Near the picturesque central plaza of San Ignacio is found a hidden resource and guide for the town and Baja California. Casa Lereé is a lovely blue colonial-style adobe building that was built in 1885 by Frenchman Lereé for his wife and it became the first guesthouse in San Ignacio. Today Jane Ames, the gracious owner and the town's historian, has created several rooms full of treasures waiting to be discovered. San Ignacio is not known as a shopping mecca as many popular Baja cities are, however the small gift shop offers local handcrafted gift ideas, cards and books. Casa Lereé houses artifacts that include a giant shark's tooth the size of which you won't believe. A small gallery features the intensely moving art of Clemente Arce and the fine leather work by Juan Gabriel Arce. Jane is an author of her own books which reveal little known historic facts of the area. University students have been known to make a trip here, as the collection of books on Baja California is extensive, including volumes that even the Universities do not have. Jane or "Juanita" as the locals affectionately call her, will give you a free map to get around town, as well as a list of accommodations. And often experienced in Baja, guidance of a different kind surprises and takes us beyond our perceptions.
Juanita is especially pleased with the hiking trails that she herself has founded for the more hearty traveler. For those that like a good hike into history, Jane established several routes that will take you into the place of the ranchos before the car made an appearance. When Jane moved here in 2003 from Portola Valley a clearly marked trail system did not exist. Never the less as the Chair on the Portola Valley's Trails Committee, it was natural for her to seek out the best routes. She says, "San Ignacio is a mile from the highway and surrounded on three sides by mesas, so you can get away from cars and homes in a few steps."
Quite possibly the traveler will find answers to question they never knew they had. Ms. Ames has a way about her that will lead you into the world of the past. She is a beautiful writer and her prose sets the stage. Even if you are not a history buff, she has a compelling way to create the desire to know more about the Baja you are traveling through. In the library and reading room you can sit for awhile in the quiet old house and let her prose take you back. She writes: To the north, no towns interrupt the desert; the gold strikes of the 1880’s in Calmallí have quieted down. To the south El Boleo, the copper mining giant in Santa Rosalía, is taking over ranches and threatening land rights in San Ignacio itself. Armed bands will ride these streets, lookouts will be stationed on the mission roof, women will defend their virtue and Ignacianos will die...Only wagon tracks and a footpath interrupt this scene of park and mission. But the people of San Ignacio are here, living quietly and contentedly, sustaining themselves from their orchard gardens, and harvesting a bounty of dates from a thousand palms.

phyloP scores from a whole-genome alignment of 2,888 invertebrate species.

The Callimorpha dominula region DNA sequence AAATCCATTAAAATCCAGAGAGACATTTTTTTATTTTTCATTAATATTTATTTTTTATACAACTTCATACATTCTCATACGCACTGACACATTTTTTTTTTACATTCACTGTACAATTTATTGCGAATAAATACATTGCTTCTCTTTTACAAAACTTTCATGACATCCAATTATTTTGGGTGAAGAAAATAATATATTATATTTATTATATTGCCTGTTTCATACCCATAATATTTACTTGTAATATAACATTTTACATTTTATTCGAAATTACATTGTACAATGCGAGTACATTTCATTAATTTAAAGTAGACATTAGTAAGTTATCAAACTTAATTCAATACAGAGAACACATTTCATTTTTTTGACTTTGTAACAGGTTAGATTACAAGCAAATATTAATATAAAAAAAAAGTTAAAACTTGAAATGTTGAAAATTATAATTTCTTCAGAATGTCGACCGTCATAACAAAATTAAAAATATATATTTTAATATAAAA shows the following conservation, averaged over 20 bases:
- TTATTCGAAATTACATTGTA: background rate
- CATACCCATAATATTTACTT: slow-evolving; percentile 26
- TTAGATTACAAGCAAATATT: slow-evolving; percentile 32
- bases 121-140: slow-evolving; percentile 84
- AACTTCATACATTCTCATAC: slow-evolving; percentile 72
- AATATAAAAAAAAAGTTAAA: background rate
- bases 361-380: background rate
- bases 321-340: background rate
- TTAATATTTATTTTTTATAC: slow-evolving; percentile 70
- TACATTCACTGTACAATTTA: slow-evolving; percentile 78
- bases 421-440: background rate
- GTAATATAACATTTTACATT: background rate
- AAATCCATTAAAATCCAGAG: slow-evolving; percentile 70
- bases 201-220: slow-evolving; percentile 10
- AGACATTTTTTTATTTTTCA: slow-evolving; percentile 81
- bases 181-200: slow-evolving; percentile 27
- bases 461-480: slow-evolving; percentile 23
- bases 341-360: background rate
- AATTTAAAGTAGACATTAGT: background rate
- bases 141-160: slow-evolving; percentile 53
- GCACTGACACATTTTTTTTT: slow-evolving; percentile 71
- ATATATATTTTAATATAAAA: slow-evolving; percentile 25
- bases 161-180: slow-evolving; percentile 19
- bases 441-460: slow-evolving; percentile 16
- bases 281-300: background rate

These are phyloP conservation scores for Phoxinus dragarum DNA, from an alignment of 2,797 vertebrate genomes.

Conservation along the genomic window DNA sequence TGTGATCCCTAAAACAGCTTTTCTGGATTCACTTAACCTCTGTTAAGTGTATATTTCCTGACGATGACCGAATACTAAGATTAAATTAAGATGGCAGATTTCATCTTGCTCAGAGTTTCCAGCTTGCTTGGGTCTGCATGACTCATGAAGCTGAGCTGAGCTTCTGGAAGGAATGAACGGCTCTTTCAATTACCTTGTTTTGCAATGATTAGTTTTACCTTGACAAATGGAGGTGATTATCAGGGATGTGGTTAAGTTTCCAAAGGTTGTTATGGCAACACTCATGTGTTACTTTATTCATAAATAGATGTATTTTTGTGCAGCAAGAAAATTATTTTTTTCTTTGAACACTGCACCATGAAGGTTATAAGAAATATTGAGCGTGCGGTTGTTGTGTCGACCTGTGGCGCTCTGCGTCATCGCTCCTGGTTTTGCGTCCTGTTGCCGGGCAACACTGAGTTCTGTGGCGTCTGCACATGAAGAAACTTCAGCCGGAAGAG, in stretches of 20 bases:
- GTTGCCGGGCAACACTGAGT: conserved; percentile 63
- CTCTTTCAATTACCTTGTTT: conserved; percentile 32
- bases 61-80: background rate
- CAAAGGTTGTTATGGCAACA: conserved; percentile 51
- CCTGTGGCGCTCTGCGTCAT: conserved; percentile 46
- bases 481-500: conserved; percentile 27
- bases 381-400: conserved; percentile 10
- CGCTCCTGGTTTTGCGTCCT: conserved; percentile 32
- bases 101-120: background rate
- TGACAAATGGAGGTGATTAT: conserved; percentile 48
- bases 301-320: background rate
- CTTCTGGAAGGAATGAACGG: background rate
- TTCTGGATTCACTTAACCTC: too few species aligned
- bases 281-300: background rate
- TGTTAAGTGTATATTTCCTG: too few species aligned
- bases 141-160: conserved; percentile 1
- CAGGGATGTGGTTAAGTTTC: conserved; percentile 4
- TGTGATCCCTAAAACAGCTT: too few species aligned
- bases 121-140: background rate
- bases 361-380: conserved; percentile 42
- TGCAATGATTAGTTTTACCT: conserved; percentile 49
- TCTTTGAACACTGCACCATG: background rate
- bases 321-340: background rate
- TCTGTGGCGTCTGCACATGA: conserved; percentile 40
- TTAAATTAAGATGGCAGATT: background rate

The walls of this lovely home are covered with Clemente Arce's powerful oil paintings. His work reminded me of Vincent Van Gough as the colors moved with a hidden force that seemed to come from a place beyond reality. On the canvas there is a sense of torment and renunciation blended with a powerful Renaissance. I instantly felt compelled to meet the artist. With Jane's guidance I made my way into one of the back streets. Under a shade tree in amongst a jumble of castoff treasures and woodwork in progress, I spoke with him about his work. He could have been casted in a Henry Potter novel as the mysterious and humble wise man who knew the answer to life. Born in San Ignacio he realized at 20 years of age that his life was meant to be different. It would not be the traditional family man with wife and children. Now an elder with deeply quiet eyes he has captured in his work something beyond the ordinary landscape. He told me "Everyone has a melody that is just their own and everyone has a story to tell." He went on, "My melody is tart and sweet at the same time. But often times the story and its melody will never be heard." He stops and looks inward, “ Some say that my work is dark, I accept that. Why try and change what we are?” I contemplated his question, so different from my own culture's need for change, yet I was certain he meant something deeper. He continued with a grin, "I did not escape from people thinking I was crazy." Clemente is a man who paints and carves into wood and has no doubt about the meaning of life. I felt as if I had discovered the sage of San Ignacio. Rarely, are we fortunate enough to met a person of true humility and wisdom, yet here in San Ignacio I have met two. Clemente sent me on my way with these words, "Life is so mysterious, it is a great complex beauty."
Call ahead for an appointment to visit Casa Leree (615) 154-0158.
View more of Clemente's work